Report: Apple Is Killing The Cookie And It’s Costing Publishers
As mobile usage soars, the impact of Apple’s actions to block third-party cookies is being felt throughout the online advertising ecosystem. Casale Media’s latest Index Quarterly Cookie Report, finds that in the first half of 2013. Safari served 67 percent of impressions without cookies and more than 60 percent of mobile impressions were not cookie-enabled, driven almost entirely by iPad and iPhone usage.
iPhones and iPads accounted for 66 percent of mobile impressions in the Index report. Safari holds over 60 percent of the mobile browser market share, according to Net Applications.
That’s bad news for publishers. According to the report, advertisers place a premium on impressions tied to rich third-party cookie data. CPMs are nearly double the Average Winning Bid price of those achieved by impressions with no cookies.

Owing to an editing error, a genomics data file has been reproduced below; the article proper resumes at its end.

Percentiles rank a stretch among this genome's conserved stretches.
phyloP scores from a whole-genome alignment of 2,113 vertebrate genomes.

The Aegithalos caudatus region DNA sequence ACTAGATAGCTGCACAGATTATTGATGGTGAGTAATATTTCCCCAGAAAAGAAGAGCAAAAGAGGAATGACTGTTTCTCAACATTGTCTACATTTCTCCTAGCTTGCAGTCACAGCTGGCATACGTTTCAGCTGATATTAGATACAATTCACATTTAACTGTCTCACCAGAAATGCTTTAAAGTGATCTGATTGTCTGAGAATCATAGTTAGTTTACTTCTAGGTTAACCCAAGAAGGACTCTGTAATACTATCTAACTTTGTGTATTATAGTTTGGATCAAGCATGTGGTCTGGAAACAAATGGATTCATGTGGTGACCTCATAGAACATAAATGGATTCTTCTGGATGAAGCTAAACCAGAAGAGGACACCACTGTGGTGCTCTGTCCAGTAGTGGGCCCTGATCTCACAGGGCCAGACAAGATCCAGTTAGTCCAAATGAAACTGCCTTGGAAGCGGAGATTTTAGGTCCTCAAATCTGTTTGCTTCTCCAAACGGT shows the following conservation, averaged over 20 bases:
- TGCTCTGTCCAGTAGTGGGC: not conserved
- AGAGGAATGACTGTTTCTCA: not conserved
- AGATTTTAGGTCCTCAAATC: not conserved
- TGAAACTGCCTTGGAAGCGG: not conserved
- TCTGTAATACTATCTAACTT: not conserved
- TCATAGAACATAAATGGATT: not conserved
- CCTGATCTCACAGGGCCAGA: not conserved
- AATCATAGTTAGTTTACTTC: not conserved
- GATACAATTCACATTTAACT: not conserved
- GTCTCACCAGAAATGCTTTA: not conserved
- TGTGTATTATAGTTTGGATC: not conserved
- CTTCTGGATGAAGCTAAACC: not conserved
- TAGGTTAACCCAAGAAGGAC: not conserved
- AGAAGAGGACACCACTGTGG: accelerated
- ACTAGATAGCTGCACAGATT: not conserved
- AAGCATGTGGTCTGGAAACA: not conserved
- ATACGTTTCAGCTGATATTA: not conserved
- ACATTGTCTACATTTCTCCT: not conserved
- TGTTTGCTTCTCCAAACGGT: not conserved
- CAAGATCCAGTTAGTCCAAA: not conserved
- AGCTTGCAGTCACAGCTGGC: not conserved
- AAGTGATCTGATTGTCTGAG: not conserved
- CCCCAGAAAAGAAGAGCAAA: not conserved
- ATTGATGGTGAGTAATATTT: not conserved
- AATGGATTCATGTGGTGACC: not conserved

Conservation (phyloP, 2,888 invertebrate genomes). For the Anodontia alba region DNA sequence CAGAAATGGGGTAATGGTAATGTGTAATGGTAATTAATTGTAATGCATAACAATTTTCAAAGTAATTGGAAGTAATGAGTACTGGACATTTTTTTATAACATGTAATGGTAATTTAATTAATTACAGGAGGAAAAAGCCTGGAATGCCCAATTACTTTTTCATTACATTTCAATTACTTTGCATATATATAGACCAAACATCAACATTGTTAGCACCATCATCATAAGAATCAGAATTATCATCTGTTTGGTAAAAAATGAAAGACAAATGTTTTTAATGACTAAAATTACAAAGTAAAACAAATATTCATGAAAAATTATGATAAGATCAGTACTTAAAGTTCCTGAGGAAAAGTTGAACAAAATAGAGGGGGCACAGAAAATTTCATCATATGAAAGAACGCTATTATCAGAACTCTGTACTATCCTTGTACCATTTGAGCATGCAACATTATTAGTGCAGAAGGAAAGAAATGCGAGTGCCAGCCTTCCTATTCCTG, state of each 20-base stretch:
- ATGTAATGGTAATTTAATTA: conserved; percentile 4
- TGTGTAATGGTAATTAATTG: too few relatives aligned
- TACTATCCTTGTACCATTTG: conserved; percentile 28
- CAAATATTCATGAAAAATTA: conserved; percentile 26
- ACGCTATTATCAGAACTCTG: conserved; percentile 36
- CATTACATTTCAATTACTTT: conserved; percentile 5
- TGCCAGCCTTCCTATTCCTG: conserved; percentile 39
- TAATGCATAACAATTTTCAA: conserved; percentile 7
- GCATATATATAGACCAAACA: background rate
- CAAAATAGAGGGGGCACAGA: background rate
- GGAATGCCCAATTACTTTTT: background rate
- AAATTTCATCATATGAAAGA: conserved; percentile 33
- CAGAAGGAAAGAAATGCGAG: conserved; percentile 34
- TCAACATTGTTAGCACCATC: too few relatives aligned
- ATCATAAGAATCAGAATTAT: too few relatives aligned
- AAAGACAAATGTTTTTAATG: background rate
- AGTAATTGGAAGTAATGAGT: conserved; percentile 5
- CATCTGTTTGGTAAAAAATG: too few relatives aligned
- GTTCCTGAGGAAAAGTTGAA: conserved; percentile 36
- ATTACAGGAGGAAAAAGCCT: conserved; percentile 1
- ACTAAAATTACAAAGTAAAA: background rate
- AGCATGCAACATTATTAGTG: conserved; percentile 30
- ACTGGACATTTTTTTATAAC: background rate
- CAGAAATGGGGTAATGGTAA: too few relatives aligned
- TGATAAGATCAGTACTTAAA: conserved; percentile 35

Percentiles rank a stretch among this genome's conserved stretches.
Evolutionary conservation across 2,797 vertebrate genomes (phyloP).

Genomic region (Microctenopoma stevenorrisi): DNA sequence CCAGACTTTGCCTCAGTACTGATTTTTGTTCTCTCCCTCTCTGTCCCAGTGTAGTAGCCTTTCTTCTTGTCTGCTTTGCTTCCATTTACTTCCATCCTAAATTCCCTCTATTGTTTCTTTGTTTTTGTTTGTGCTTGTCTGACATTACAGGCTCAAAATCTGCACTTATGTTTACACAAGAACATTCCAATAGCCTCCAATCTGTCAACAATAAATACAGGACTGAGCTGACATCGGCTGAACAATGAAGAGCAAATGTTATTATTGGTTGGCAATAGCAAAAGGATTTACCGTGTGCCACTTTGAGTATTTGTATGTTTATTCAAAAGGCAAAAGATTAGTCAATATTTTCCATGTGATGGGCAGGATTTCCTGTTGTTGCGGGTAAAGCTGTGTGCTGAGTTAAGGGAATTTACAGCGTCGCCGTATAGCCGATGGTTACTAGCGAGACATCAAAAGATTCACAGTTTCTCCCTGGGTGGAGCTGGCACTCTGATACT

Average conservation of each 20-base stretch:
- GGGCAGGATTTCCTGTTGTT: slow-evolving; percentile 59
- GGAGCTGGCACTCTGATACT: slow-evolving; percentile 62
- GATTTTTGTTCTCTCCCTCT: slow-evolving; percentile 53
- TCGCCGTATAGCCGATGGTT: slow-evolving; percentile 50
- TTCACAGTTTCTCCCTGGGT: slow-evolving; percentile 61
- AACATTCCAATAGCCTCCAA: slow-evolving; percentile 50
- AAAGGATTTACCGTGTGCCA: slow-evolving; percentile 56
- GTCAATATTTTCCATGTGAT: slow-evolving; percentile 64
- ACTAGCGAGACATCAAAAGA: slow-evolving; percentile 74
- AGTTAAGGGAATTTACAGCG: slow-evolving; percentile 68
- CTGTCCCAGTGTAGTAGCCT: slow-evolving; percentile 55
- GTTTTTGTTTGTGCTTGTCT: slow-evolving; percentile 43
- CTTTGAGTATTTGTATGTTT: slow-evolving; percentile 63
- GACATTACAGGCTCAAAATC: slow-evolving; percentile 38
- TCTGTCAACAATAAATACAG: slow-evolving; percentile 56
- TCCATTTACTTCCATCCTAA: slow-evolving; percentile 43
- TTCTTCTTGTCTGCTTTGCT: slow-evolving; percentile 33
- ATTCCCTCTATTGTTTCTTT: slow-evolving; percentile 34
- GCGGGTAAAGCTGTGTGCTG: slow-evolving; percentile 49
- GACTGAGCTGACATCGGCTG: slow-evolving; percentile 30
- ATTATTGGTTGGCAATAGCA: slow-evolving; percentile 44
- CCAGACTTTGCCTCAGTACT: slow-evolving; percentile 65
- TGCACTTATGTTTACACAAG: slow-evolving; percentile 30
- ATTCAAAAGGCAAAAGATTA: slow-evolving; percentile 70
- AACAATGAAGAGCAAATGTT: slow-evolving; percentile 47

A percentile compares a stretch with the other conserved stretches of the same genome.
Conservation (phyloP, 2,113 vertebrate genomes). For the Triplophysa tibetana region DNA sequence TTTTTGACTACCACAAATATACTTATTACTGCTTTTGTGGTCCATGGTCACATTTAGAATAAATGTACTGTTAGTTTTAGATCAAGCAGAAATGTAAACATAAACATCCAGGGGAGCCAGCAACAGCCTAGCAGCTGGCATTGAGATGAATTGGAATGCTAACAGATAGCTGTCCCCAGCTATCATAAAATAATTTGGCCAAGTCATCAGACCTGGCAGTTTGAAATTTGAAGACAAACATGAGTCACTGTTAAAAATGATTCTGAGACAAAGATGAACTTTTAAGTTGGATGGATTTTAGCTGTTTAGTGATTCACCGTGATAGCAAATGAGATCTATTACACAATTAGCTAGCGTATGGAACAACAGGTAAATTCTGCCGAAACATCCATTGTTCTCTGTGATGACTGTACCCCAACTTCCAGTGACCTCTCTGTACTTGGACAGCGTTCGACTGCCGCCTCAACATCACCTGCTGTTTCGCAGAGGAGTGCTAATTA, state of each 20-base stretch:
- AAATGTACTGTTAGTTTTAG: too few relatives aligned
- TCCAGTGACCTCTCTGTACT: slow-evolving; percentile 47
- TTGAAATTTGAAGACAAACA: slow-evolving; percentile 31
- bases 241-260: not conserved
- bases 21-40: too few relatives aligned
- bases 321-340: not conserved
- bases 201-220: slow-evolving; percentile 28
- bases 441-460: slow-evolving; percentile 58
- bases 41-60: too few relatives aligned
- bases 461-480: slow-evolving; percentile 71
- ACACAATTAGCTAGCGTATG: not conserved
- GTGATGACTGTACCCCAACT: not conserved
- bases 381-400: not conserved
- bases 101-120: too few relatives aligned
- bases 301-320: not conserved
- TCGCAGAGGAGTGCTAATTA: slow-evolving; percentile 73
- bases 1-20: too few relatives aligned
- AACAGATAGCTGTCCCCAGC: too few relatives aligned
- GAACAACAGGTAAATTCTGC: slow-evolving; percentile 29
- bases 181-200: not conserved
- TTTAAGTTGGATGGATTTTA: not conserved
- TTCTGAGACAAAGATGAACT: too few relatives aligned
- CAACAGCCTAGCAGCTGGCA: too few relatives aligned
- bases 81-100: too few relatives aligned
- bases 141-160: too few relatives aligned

“The data shows how Apple product users on Safari, iPad and iPhone are driving publishers’ RTB revenues down, as they fuel cookie-less impressions that advertisers don’t value as highly,” said Andrew Casale, VP of Strategy for Casale Media. “This is a possible glimpse into what’s to come, as other web browsing platforms mull changes to cookie support and underscore the importance of an industry wide solution to our reliance on 3rd party cookies in display – similar to the AdId initiative in mobile.”
Overall, mobile devices accounted for 41 percent of all impressions without cookies. Android OS devices served 79 percent of mobile impressions with cookies, while iPad served just 12 percent and iPhone a mere 8 percent with cookies. In contrast, just over 10 percent of impressions from desktop platforms were not cookie enabled.
The fate of third-party cookies appears to be in the balance. Both Google and Microsoft are reportedly working on their own replacements for third-party cookie. The impact is yet to be seen, but things could get much more complicated, as discussed in Kicking Third-Party Cookies To The Curb: The Fallout For The Digital Ad Industry.
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(Some images used under license from Shutterstock.com.)
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